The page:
Eve saw the same PA at her primary OB office again a week later during which the PA recorded that Eve would see MFM the following week and that she would follow up on the anti-Kell test results after the MFM visit.

Over the following few months, Eve saw various physicians at the MFM office as well as regular visits with her OB. She did not see Dr. Smith, the original MFM physician, again for any of these visits. Each of the MFM providers relied on the notes from the immediately preceding office visit. None of the subsequent MFM providers reviewed all the records in the chart. Thus, there was never a comprehensive review of the chart that would have revealed the abnormal labs.

On September 19, a routine ultrasound by a MFM physician indicated hydropic changes. Eve was promptly admitted to a hospital for observation and testing, with the plan for an intrauterine transfusion. Based on her condition at the hospital, the treating physician decided it would be best to proceed with a caesarian section rather than the planned intrauterine transfusion. The infant was delivered at approximately 28 weeks. The child had permanent neurologic deficits.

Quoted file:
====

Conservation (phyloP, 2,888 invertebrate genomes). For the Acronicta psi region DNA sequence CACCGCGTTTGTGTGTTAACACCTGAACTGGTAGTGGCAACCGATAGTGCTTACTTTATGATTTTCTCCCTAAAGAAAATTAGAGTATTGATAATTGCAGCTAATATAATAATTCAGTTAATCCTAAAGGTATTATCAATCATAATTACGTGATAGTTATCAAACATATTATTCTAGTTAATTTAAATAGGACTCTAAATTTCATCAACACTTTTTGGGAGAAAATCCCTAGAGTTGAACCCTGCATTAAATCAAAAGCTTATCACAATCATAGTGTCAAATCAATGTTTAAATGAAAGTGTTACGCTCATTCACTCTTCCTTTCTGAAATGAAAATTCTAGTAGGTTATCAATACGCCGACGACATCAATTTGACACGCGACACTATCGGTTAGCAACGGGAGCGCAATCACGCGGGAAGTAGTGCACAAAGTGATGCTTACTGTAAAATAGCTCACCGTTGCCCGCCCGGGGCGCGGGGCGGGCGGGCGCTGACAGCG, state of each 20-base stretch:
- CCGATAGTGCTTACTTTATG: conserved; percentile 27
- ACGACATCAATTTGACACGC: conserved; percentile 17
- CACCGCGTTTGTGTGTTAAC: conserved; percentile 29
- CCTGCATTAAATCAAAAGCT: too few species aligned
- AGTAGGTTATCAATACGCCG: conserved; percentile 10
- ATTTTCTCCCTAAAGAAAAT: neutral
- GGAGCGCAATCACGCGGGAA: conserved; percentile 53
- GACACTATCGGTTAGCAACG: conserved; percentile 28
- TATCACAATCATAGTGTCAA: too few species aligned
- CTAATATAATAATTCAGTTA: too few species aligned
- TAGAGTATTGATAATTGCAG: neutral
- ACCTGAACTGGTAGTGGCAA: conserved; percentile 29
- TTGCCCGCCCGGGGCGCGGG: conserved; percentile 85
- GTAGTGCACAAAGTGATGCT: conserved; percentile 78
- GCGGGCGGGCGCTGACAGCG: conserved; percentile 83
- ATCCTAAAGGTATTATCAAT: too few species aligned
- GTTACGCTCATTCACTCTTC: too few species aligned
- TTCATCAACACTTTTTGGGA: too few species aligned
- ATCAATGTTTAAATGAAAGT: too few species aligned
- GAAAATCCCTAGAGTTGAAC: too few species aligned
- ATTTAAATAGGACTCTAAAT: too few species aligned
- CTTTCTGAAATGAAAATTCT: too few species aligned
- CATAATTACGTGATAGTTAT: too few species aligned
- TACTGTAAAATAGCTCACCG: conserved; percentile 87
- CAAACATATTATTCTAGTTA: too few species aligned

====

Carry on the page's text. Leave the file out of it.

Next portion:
The parents of the child filed a lawsuit alleging that the primary OB, her PA, Dr. Smith and all the other MFM providers who treated the patient were negligent.  

SVMIC insured the MFM providers and their group. The allegations against the MFM providers were that they had received the labs with the abnormal anti-Kell test results, and they failed to act appropriately in response to the information. Actions by the MFM would have included diligent monitoring and intrauterine transfusions if anemia appeared. This responsibility appeared to fall primarily on Dr. Smith as the first MFM specialist in the group to see the patient. It was not customary for subsequent treating physicians to review the records other than the last visit notes and any new information. At a mediation, Dr. Smith and her group reached an agreement with the parents to settle the case. Based on the facts of the case it was reasonable that subsequent MFM physicians relied on previous notes prepared by members of their group. The physicians who saw Eve after Dr. Smith did not settle and were dismissed from the lawsuit.